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Aren't you assuming decent turnout? If turnout is very low, the countries or regions with a local candidate may get much higher turnout, possibly enough to counterbalance the lack of support elsewhere.
by gk (gk (gk quattro due due sette @gmail.com)) on Tue Oct 30th, 2012 at 03:35:59 PM EST
[ Parent ]
Hm, lets put some numbers in it. Which of course demands a host of assumptions.

EU has a population of 500 millions. Say 400 millions of voting age.

In 2009 43,24% voted for EP. The EP election in general has lower participation rate then the national elections.

Germany is largest single country with 81 millions. Say 65 millions of voting age.

Assume first round of french style election with the european parties each fielding a candidate, except the German CDU that fields a splinter candidate.

Now say that only 30% would vote across the board and German CDU would field a splinter candidate bringing interest and a 60% participation rate. Say that the EPP candidate gets 36% of the votes outside Germany (EPP share in 2009) and the German CDU candidate gets 50% of votes in Germany (CDU+CSU had 40% in the last German election + homestate bonus).

So 36% of 30% of (400-65) millions = 35 millions for the EPP-candidate vs 50% of 60% of 65 millions = 19,5 millions for the CDU candidate.

The real winner here is of course the PES candidate that with 27% of the EU vote and say the same of the German vote, yielding 27% of 30% of (400-65) millions = 27 millions and 27% of 60% of 65 millions = 10,5 millions wins the first round and faces of against an EPP candidate with weak support in Germany in round two.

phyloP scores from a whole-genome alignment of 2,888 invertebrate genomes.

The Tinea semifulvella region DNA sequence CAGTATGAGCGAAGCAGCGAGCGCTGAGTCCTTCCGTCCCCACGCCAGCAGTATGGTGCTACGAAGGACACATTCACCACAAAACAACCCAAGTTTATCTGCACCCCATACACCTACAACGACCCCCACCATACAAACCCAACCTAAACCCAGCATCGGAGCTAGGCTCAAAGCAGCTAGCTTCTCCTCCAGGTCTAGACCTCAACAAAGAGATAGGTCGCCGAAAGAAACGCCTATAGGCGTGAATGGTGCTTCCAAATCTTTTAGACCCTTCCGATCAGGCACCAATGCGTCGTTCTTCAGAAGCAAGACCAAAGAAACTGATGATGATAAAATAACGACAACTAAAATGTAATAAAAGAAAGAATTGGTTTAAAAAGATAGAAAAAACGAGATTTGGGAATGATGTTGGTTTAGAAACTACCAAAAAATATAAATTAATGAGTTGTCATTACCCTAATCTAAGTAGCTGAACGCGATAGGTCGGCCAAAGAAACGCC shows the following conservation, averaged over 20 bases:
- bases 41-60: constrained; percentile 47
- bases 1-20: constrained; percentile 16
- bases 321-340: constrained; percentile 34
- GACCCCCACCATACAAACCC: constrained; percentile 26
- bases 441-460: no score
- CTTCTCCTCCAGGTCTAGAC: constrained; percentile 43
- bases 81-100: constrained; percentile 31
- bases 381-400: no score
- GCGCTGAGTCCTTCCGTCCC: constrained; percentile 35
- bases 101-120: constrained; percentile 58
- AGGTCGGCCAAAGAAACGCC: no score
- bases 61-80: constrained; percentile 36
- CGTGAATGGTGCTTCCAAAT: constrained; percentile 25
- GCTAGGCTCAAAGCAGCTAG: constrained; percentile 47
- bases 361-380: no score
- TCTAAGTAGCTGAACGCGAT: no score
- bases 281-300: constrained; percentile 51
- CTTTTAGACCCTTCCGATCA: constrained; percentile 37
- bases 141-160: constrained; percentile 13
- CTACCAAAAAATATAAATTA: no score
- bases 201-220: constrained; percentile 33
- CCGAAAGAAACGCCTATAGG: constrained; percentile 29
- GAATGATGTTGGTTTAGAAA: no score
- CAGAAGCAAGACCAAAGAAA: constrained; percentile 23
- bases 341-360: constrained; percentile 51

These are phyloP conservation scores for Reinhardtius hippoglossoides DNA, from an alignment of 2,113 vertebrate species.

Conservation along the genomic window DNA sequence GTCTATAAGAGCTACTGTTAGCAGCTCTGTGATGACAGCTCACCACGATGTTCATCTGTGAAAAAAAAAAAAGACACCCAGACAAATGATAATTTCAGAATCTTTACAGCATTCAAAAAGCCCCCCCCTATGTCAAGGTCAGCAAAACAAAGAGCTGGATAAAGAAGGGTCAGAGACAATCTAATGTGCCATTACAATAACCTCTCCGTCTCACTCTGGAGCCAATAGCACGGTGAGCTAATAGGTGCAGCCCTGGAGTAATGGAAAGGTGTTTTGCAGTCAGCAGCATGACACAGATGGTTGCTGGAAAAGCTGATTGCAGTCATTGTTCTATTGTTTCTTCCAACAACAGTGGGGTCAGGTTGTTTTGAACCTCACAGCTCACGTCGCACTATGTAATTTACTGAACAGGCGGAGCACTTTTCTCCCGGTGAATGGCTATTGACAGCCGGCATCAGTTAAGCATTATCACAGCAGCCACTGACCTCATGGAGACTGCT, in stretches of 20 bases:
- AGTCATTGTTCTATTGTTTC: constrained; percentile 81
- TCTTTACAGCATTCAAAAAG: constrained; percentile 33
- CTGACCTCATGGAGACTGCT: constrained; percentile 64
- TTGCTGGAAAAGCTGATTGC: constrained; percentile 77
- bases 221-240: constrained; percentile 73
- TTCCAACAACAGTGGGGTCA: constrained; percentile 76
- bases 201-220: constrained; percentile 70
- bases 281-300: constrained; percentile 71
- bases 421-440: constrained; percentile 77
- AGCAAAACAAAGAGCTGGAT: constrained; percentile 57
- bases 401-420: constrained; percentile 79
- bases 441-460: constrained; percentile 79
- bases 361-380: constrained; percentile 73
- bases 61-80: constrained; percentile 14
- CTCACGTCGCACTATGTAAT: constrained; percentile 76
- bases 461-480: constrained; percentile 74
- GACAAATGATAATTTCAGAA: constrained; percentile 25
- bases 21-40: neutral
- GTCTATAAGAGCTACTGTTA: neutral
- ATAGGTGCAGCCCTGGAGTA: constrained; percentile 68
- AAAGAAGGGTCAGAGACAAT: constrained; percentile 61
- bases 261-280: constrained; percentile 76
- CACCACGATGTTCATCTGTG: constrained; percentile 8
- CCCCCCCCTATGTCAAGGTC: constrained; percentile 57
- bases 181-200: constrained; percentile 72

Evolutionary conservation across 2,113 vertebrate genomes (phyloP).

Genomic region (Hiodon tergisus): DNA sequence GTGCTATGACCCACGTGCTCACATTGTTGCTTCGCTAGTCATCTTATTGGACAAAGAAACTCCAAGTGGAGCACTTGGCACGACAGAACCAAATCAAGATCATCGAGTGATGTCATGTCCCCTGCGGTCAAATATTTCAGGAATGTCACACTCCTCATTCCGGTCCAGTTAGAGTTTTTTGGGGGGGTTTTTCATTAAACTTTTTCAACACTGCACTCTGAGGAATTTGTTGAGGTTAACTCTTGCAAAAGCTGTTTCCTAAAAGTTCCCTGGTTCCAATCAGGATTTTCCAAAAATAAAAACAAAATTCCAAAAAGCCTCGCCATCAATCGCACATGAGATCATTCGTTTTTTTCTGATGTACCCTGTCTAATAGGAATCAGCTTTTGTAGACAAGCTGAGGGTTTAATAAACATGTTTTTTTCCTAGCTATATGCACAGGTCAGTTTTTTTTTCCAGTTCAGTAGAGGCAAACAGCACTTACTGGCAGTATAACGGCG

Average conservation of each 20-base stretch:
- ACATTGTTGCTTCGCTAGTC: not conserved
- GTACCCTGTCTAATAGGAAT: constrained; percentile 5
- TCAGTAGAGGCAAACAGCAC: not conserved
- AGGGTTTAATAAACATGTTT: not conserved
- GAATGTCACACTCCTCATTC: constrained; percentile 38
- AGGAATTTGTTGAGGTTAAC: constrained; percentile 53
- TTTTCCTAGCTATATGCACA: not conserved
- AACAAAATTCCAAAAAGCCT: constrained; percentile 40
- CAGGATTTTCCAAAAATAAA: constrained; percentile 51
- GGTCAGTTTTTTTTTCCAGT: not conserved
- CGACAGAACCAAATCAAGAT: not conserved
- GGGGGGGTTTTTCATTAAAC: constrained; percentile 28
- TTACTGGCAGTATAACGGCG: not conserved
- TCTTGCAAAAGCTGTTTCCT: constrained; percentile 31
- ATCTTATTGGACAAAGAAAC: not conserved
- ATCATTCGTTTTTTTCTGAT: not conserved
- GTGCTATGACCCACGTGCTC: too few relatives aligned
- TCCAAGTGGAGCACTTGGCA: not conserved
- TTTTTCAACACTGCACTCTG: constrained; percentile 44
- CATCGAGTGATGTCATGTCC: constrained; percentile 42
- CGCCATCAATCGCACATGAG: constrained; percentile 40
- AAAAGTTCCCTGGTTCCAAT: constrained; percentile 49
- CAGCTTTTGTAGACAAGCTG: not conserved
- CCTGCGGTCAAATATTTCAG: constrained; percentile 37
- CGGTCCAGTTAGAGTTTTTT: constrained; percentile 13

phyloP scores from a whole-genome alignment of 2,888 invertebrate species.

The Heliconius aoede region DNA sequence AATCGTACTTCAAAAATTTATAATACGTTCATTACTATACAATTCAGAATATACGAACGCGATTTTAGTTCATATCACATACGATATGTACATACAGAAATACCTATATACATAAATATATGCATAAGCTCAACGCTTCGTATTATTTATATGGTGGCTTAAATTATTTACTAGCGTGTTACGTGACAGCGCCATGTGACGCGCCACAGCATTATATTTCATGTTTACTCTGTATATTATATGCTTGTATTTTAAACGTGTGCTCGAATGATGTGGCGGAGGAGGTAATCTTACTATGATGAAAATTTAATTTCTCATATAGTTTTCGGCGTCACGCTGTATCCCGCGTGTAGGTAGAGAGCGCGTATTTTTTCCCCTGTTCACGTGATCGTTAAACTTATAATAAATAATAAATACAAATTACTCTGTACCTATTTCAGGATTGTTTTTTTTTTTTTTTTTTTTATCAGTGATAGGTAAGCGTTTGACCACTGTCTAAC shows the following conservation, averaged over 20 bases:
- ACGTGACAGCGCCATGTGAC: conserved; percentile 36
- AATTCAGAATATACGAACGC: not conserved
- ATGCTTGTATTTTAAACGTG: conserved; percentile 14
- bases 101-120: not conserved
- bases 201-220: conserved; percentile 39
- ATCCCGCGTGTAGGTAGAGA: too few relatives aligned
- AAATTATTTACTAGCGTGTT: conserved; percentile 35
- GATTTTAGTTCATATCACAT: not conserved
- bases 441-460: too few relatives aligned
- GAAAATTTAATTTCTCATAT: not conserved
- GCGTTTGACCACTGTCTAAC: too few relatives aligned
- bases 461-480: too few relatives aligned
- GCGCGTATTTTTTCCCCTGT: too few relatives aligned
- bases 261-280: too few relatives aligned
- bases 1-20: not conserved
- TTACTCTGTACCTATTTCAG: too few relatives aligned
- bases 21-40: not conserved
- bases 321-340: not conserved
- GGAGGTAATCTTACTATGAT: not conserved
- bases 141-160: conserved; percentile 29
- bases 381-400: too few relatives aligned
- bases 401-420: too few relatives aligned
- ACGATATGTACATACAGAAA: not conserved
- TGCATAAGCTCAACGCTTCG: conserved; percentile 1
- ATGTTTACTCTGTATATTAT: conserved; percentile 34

So no, I don't think low participation rate is not enough to over come the splintered nature.

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by A swedish kind of death on Tue Oct 30th, 2012 at 04:06:19 PM EST
[ Parent ]
As you say, a host of assumptions. But the one that might be wrong is the assumption that EP elections are a guide. EP elections are usually for local, national parties. If the vote is for somebody from another country, participation might be a lot lower; I don't see any way to estimate this.
by gk (gk (gk quattro due due sette @gmail.com)) on Tue Oct 30th, 2012 at 04:11:51 PM EST
[ Parent ]
I thought 30% instead of 43% was significantly lower...

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by A swedish kind of death on Tue Oct 30th, 2012 at 04:21:14 PM EST
[ Parent ]
Thinking some more. Say that we adjust paticipation rates so the CDU candidate knocks out the EPP candidate. The PES candidate benefits even more as he/she faces a candidate without support outside Germany.

In either scenario, the smart thing for EPP to do is to nominate the German.

The really interesting question is if the european parties can gather behind a candidate and a program or if the effort will split them. Or if they hold together, what effect it will have locally. Will we get the European version of the demise of dixiecrats and New England republicans?

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by A swedish kind of death on Tue Oct 30th, 2012 at 05:11:58 PM EST
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